Friday, September 3, 2010


I spent some time last week with the local Police Department and County Sheriffs Office Combined Search and Rescue (COMSAR) Team conducting an Orientation to Man Tracking. As an Army Range Rider I had worked with this group a couple times in the past on search and rescues in the Mountains. The group was pretty apt students, seeing from the get go that this can help them as they search for lost hikers or whoever. One search and rescue in particular was where I tracked an emotional disturbed old man into the Mountains and found him before he was dead. I brought a medical response team, with a couple of the COMSAR members, and they were able to save this man's life.

There were several members of the SWAT team as well, and they thought Man Tracking Skills are essential for tracking escape convicts or other criminals. Once I tracked two archeological thieves 8 miles before I caught and arrested them.

The basics of Man Tracking are the same for tracking animals and really just involves being aware like the horseback trail rider should be at any given time. Maybe you are separated from your riding partners and need to find them, or maybe you live close to an area with a missing child and you volunteer to help search for the child while on horseback. The advantages of tracking on horseback are obviously that you cover more ground in a quicker fashion, your elevated position often allows you to see sign and disturbances better without putting your ground sign and tracks into play and possibly confusing other trackers.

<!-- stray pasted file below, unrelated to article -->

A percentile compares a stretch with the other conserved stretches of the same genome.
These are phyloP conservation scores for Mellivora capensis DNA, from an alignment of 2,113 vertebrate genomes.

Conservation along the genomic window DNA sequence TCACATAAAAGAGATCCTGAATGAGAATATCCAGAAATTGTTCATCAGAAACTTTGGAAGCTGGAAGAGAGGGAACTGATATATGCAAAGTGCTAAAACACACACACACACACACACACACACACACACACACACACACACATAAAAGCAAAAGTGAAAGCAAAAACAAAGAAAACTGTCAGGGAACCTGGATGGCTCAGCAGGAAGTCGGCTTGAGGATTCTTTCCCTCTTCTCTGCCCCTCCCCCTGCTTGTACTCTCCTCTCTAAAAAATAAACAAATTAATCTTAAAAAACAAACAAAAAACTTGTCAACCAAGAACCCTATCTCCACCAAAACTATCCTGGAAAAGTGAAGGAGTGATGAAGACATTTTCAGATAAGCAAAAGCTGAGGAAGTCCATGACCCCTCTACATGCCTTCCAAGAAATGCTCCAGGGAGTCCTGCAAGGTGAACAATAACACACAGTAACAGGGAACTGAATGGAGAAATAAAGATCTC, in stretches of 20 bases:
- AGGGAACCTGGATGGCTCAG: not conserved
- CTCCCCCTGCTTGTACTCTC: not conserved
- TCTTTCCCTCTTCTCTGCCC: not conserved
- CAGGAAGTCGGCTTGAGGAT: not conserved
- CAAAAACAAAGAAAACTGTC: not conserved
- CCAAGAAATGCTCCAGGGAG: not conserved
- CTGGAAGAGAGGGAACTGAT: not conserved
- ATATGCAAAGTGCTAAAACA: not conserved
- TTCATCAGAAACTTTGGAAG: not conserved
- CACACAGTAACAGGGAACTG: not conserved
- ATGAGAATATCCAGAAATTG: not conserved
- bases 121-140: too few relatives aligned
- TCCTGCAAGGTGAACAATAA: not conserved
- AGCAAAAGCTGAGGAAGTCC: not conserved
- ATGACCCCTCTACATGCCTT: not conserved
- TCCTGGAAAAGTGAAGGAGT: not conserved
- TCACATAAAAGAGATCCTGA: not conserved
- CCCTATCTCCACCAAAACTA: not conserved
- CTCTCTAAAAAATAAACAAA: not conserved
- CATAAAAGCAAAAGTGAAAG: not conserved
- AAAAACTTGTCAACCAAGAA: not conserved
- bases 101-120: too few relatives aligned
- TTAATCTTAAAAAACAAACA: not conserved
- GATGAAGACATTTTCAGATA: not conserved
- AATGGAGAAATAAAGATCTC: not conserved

The tracking subjects that I focus on are:

Principles of Tracking and Signcutting

Print Report

Griding Tracks

Reading Common Pressure Releases

Movement Patterns

Aging of Sign

Use of the Tracking Stick

Reading Above Ground sign

Counter Tracking Measures

Tracking Formations

Conduct of the Search and Search Techniques

Use of technology, primarily cell phone photos and sending those e-mail and use of tracking beacons.

The area I was conducting this tracking school for the City/County COMSAR was pretty rocky and a lot of ground sign was missed, however using lost sign search techniques, often the team would locate the fairly subtle ground I left for them such as a rock pushed into the ground or a rock separated from the soil. See below photo.

If you are part of a local horseback group you may want to consider doing some tracking training to prepare yourselves to help in any local area searches – missing children are common. It is something you can practice each time on horseback to sharpen your skills and adds another aspect to trail riding. Safe Journey.

1 comment:

  1. This is a fascinating subject that is still pretty new in the USA. Because it is so highly specialized, I would like to see some info on various links. Tracking--and man tracking in particular is a highly specialized field and my own research has indicated the majority of tracking training is both very expensive and focused on both the East and West Coasts. If you have any more info on training and groups, please list them. Someday soon, someone is going to be doing some videos on a tracking presentation for purchase. In terms of reading sigh, we are now at the same place natural horsemanship was 30 years ago--just beginning to obtain some level of interest.